Syair Jaran Tamasa appears to belong to the pre-Islamic Panji Melayu genre, which typically revolves around the romance between a prince and his beloved princess, the tragedy that separates them, and the ensuing battles. This genre is known for its rich, fantastical landscapes filled with mythical creatures, deities, and magic.

However, Jaran Tamasa, the name of the protagonist, is not of royal birth but a warrior under the service of the ruler or Raja of the Majapahit dynasty. The poem narrates Jaran’s love for the Raja’s concubine, Ken Lamlam Arsa, his kidnapping of her, and the ensuing chaos.

The Panji universe

“It belongs to this genre called ‘Panji’ stories and they are all set in this kind of universe which is pre-Islamic Java and it’s basically romance and fighting,” says Mulaika.

“I try to explain it to my students that the Panji universe is a bit like the Marvel universe; you get the same characters in the same scenarios, but it’s slightly different ... you also get the same things happening.

“So there’s lots of love affairs and then they are separated and they have to go looking for each other and then there’s the curse of the Dewa (deity) and then people get killed and they get revived, so all this kind of stuff happens and it’s a super popular genre in the 19th century,” she added.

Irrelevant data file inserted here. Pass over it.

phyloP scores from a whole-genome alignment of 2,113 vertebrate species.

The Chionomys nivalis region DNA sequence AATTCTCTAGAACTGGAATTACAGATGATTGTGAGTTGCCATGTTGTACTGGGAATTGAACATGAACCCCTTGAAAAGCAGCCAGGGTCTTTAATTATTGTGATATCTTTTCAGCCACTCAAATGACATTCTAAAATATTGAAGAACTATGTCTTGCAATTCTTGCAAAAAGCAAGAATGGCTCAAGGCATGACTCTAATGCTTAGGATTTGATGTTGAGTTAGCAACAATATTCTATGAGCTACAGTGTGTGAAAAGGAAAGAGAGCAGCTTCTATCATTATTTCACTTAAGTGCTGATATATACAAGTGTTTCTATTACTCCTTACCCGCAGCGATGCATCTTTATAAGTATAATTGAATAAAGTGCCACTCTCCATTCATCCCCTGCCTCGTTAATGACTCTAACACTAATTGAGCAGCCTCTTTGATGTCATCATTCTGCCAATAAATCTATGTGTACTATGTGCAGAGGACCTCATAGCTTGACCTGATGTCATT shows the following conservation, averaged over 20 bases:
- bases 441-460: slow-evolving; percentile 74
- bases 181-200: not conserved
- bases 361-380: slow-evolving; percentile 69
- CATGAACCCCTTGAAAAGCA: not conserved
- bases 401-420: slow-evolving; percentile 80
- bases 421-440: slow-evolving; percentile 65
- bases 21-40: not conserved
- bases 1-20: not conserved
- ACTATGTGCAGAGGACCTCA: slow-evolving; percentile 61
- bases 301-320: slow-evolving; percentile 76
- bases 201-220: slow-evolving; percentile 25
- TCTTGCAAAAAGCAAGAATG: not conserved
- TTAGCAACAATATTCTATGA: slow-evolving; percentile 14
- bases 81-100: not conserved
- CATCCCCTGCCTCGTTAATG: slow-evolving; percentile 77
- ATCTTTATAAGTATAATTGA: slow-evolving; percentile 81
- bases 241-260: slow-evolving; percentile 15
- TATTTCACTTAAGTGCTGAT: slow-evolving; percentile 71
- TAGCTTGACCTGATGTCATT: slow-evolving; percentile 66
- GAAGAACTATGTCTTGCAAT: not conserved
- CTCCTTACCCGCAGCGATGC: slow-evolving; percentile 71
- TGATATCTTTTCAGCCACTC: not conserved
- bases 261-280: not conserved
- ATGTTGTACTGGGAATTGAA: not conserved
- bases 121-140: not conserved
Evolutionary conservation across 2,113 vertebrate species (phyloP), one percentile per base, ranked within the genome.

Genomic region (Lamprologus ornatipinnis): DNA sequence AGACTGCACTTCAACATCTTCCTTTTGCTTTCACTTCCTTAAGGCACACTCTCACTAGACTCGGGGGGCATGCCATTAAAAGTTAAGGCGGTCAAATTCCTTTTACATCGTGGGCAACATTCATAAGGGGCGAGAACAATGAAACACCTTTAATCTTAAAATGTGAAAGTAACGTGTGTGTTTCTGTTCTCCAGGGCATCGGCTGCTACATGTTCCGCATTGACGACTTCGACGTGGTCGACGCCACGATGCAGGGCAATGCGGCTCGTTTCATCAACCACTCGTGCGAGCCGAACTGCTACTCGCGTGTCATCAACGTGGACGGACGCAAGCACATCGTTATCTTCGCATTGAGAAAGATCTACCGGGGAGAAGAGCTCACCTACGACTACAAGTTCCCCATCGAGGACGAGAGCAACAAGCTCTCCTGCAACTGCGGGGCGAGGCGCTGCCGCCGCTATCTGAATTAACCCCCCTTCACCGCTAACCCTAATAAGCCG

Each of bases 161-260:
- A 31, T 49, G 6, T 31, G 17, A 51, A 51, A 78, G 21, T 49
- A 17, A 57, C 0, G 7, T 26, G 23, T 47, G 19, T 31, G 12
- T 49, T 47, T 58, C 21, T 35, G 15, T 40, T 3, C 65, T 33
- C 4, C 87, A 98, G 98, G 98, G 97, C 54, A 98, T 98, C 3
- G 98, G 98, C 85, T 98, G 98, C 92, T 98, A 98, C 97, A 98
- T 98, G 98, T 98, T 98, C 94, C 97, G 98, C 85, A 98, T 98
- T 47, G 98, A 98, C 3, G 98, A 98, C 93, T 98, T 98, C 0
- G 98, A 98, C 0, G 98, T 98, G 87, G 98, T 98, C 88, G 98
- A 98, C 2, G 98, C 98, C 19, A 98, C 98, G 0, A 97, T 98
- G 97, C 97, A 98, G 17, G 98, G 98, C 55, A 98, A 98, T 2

Regarding the project’s timeline, Mulaika mentioned she began the project in 2018 and managed to transliterate most of the poem within a year, making the transcript available online.

“I spent a huge amount of time editing the work and trying to fix the words that none of us could figure out. But a huge amount of transliteration was done by one person who is a retired librarian from UKM (Universiti Kebangsaan Malaysia) who lives in Bangi (Selangor) and whom I’ve never met called Zaleha Ahmat. She did a great job and I’m super grateful to her,” said Mulaika.

Despite the relatively short time taken for transliteration, Mulaika, in her role as editor, meticulously reviewed the text to ensure its comprehensibility for modern readers.

“The slowness had entirely to do with me because the initial transliteration is one thing, you can do it quite quickly if you’re not too worried about accuracy but there are all these words – five to 10 words on a page which don’t make any sense to a modern reader so someone has to figure out what it is and it took me an awfully long time to get through that,” she said.